Dozens of Men at a Prison in Washington State Help Reveal the Migration Patterns of West Coast Monarch butterflies
In what could be the most touching scientific study ever performed, dozens of men at a maximum-security prison in Washington state helped reveal the migration patterns of West Coast monarch butterflies. The inmates raised and released thousands of these butterflies over several years so that scientists could track their long-mysterious flight: a 500-mile voyage from the Pacific Northwest to California.
David James, who studies insects at Washington State University, had wanted to study the migration patterns of West Coast monarchs for many years. The famous route taken by their East Coast counterparts from New York to Mexico had no known Pacific equivalent since the populations are too small to follow. For every 200 butterflies tagged by a researcher, only one is usually recovered at the end of this journey, according to James, and finding even 200 in the wild to tag was improbable. Knowing the route is essential to conservation efforts, but James had no way to figure it out. That is until he got a phone call from Washington State Penitentiary in Walla Walla.
The prison was trying to find new activities to improve the mental health of prisoners serving long-term sentences. So in 2012, he started to work with inmates to raise monarchs through their entire metamorphosis—larva to butterfly—at which point the adult insects were tagged and released from the prison. Over the course of five years, almost 10,000 monarchs flew from the facility. Elsewhere in Washington, Oregon and Idaho, researchers released another few thousand.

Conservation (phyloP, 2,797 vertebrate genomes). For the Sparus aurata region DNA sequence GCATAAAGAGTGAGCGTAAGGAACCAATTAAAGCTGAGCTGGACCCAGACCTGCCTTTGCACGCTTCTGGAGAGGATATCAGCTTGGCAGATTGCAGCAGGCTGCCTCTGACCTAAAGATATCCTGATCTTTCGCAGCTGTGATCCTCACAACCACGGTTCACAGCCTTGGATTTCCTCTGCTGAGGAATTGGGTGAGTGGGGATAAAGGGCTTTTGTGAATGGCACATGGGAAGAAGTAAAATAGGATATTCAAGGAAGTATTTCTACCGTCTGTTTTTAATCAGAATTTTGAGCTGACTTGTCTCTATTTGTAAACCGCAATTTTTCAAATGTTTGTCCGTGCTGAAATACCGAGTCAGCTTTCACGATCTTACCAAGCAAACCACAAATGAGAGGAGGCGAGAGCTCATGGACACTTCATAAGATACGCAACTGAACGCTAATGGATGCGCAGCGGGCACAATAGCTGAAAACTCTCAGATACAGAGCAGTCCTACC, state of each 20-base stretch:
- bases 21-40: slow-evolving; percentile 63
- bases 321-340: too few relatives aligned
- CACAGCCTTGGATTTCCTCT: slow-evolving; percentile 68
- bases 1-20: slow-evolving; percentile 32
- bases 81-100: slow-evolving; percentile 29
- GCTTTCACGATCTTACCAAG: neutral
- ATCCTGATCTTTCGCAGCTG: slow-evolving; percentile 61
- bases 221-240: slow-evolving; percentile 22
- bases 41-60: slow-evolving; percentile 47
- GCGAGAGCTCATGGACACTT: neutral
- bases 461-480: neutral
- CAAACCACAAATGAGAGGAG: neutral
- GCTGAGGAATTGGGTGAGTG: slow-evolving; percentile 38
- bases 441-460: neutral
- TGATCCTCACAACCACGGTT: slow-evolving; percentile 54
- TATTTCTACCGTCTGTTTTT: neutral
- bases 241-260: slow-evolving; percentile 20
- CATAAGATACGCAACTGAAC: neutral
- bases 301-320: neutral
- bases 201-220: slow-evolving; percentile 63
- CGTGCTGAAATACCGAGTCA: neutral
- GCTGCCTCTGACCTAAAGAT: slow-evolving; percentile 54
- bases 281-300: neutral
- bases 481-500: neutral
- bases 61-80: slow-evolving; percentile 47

Email addresses were written on the tags, and soon after the first butterflies were released, James started getting messages from people who had seen them. The reports confirmed that the butterflies did indeed spend winter in coastal California. Twelve of them landed at Lighthouse Field State Beach in Santa Cruz. Several more headed to Bolinas and Morro Bay. Between 2012 and 2016, residents discovered 60 of the tagged butterflies—12 from Walla Walla—that had flown an average of 492 miles; at least one butterfly travelled for 845 miles.
This project assists researchers in identifying ideal places to plant milkweed and other vegetation that the West Coast monarch population needs to live. And, it also helped some of the inmates. James explained that the prisoners were very worried that they were going to harm the butterflies, even though they were in there for doing a lot worse. Watching the monarch metamorphose also gave the men pause for thought. James recalls some of the inmates telling him that if this butterfly changed maybe they can too.
Now that this mystery has been solved, James is looking to find answers to another one: Where do monarchs from Idaho spend their winters? He is already in touch with an Idaho penitentiary.
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